Electron transfer in nonpolar media†
The Marcus theory of electron transfer views fluctuating orientations of permanent dipoles as the nuclear mode bringing the donor and acceptor into the tunneling resonance. Electronic polarization of the solvent is excluded as the fast mode adiabatically following the electronic density. This view, valid for solids, does not apply to molecular liquids where molecular translations (density fluctuations) modulate the induction interaction of the donor–acceptor complex with the solvent. This mechanism of promoting radiationless electronic transitions is considered here in the framework of the perturbation liquid-state theory. The reorganization energy of electron transfer in nonpolar solvents is nonzero and reaches the values of 0.1–0.3 eV for typical molecular sizes and solvents used in applications. The reorganization energy scales quadratically with the molecular polarizability of the solvent and decays as the inverse fifth power with the size of the donor and acceptor. The combination of the entropic character of the density fluctuations, driven by re-packing of molecular cores, with the short range of induction solute–solvent interactions leads to the violation of the fluctuation–dissipation theorem for the variance of the donor–acceptor energy gap. An explicit, approximately hyperbolic, dependence of the reorganization energy on temperature is predicted. It leads to a non-Arrhenius kinetic law for the rate constant of electron transfer in nonpolar liquid solvents.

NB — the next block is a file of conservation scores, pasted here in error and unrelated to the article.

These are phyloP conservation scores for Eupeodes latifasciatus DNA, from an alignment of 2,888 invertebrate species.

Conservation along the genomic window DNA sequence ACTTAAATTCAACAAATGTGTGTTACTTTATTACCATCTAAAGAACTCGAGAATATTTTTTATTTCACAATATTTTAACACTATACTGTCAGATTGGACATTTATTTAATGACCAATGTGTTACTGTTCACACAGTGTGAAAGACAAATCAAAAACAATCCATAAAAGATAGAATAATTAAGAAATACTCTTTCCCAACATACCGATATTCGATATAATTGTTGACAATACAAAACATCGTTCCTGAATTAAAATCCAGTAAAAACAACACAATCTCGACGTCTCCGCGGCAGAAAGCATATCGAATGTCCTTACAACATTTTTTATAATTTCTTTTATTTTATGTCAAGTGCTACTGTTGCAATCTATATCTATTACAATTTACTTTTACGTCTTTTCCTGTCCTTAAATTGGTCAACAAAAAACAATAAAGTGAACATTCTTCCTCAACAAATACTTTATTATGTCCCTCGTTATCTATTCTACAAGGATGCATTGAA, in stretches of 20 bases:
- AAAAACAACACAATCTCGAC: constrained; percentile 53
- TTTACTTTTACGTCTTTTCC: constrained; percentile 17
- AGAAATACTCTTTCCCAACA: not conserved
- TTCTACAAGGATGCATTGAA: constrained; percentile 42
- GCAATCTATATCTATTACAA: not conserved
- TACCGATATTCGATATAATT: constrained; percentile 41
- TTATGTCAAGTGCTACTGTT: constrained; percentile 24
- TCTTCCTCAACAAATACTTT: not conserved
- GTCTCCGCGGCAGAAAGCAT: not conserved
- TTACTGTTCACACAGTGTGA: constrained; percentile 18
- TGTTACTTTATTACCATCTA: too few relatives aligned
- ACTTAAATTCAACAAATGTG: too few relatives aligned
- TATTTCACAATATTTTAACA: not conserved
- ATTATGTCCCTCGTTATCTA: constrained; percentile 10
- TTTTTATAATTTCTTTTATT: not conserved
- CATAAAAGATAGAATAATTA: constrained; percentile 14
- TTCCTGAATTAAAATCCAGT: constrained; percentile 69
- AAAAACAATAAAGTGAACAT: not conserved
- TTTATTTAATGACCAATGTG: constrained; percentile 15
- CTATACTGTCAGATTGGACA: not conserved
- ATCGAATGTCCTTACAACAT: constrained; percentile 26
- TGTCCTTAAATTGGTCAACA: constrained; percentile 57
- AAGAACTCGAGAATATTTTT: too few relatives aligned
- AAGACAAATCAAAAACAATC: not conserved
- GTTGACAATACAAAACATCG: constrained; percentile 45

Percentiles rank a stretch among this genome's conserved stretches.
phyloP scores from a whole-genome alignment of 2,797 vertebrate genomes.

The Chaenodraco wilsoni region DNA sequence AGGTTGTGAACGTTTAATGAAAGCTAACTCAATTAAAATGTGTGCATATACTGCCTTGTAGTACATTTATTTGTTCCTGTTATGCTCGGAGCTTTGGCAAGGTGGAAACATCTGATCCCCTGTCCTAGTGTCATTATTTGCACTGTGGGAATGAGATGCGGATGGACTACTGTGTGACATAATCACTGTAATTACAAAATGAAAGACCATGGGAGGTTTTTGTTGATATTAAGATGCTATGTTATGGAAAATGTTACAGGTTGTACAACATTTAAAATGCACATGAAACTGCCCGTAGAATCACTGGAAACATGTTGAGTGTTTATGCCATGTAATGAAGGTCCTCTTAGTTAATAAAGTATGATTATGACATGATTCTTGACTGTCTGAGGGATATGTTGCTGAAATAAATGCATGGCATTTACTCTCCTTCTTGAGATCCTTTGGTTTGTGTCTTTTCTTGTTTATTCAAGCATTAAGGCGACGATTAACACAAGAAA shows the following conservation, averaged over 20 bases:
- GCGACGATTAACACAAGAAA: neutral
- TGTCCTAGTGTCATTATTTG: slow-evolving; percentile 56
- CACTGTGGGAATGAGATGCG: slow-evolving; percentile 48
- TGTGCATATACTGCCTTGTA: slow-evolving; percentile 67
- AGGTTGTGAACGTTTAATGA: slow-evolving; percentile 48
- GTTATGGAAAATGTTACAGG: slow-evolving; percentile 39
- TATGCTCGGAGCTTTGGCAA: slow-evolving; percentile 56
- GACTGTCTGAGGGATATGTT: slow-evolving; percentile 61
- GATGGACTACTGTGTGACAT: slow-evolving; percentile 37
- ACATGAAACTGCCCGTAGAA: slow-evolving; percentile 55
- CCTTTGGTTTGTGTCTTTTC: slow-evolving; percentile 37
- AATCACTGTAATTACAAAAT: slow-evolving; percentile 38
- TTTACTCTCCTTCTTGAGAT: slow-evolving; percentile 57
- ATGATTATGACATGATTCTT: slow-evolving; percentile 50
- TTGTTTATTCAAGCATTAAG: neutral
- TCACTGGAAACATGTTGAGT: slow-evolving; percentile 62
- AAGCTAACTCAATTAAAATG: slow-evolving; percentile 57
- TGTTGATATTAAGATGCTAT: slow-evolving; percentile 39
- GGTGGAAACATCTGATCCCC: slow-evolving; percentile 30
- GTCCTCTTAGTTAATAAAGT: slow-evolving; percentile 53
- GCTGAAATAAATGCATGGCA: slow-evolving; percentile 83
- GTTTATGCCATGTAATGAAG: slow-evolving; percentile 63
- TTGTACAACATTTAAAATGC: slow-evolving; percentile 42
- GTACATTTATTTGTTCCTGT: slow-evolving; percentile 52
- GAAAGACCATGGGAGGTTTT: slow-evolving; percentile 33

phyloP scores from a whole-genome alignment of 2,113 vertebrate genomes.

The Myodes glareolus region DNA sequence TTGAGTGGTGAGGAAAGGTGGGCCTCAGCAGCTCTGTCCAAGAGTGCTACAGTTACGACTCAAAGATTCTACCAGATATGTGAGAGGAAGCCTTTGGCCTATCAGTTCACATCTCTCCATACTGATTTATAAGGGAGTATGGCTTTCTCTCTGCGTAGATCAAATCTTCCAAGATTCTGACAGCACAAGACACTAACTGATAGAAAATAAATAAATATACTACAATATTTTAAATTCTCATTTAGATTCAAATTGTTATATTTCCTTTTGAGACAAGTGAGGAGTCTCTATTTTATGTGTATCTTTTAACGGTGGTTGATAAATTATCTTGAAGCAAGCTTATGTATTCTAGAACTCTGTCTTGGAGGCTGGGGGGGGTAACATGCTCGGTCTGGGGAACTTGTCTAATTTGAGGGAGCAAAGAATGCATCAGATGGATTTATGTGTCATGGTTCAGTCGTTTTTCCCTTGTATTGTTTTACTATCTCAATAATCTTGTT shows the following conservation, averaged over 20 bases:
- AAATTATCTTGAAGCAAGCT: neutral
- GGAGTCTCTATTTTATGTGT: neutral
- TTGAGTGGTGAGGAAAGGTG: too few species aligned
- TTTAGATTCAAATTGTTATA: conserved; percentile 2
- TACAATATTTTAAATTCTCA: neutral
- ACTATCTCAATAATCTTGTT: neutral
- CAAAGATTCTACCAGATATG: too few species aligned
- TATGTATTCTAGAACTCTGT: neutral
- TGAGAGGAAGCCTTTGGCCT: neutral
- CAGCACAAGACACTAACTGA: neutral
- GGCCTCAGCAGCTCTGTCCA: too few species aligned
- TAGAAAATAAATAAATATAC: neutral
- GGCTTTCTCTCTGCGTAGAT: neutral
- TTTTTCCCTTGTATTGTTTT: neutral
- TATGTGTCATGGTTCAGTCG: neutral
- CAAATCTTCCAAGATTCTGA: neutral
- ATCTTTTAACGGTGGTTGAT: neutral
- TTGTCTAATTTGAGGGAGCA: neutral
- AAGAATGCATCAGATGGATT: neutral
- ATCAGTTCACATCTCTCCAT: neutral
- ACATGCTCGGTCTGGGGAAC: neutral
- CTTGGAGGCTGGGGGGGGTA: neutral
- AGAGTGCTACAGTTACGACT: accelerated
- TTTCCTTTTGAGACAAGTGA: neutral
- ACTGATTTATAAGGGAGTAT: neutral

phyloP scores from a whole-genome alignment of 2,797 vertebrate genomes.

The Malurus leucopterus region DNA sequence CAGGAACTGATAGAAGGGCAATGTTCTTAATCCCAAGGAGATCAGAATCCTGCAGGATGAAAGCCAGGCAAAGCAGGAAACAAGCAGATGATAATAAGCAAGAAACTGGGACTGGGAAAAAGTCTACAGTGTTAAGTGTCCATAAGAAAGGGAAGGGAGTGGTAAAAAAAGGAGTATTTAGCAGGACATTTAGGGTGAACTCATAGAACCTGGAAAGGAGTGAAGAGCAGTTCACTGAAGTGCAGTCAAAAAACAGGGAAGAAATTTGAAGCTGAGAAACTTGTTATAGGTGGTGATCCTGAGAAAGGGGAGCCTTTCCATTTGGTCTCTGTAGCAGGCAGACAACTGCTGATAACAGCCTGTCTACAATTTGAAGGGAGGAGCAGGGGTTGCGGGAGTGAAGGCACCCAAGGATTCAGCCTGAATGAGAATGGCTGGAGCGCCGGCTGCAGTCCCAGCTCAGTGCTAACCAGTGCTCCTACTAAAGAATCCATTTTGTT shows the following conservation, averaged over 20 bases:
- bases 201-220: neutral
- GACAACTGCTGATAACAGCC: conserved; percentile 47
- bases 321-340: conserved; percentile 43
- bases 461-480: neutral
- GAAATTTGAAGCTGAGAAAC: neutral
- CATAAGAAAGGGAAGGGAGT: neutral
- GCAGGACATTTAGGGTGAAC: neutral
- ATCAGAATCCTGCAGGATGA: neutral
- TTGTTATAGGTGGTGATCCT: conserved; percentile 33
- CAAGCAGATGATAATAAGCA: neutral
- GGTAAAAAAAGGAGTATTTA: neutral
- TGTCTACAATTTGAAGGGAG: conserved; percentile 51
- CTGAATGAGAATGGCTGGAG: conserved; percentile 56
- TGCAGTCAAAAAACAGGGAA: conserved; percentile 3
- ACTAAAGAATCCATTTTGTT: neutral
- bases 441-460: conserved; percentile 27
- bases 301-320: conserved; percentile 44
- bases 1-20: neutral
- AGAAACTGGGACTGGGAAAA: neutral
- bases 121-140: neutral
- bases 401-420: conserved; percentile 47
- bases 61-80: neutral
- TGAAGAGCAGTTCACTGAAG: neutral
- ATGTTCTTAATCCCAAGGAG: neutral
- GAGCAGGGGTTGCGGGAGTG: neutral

- This article is part of the themed collection: Frontiers in Molecular Simulation of Solvated Ions, Molecules and Interfaces